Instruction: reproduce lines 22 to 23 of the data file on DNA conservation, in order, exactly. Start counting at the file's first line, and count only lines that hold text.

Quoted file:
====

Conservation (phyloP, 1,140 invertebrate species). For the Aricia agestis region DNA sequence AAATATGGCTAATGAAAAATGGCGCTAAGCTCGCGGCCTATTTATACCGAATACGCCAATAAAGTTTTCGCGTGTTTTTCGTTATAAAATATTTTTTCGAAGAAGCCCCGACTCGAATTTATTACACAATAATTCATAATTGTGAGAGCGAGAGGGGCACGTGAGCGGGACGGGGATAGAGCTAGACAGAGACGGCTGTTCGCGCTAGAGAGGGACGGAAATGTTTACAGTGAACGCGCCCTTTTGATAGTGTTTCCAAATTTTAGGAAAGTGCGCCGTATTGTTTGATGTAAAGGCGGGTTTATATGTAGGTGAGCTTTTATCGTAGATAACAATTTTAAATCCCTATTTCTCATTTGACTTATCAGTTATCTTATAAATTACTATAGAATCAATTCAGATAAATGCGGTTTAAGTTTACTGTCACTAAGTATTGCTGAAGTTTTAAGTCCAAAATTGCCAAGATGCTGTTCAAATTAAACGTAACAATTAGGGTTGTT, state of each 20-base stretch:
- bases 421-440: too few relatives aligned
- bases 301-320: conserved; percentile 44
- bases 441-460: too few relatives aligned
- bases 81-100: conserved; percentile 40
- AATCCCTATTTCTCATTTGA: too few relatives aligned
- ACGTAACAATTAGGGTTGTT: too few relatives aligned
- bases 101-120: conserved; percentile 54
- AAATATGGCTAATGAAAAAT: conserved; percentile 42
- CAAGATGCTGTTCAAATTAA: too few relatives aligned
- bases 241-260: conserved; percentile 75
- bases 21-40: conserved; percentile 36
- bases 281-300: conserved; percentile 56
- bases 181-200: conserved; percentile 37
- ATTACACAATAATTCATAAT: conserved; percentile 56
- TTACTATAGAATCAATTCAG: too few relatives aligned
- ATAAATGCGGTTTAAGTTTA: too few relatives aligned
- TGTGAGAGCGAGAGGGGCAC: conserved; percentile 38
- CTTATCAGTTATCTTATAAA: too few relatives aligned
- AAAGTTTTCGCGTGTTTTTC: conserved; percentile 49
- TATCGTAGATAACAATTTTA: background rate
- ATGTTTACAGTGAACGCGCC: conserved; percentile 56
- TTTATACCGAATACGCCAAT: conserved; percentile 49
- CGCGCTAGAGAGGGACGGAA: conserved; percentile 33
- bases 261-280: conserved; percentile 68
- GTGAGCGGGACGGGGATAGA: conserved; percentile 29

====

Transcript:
- ATGTTTACAGTGAACGCGCC: conserved; percentile 56
- TTTATACCGAATACGCCAAT: conserved; percentile 49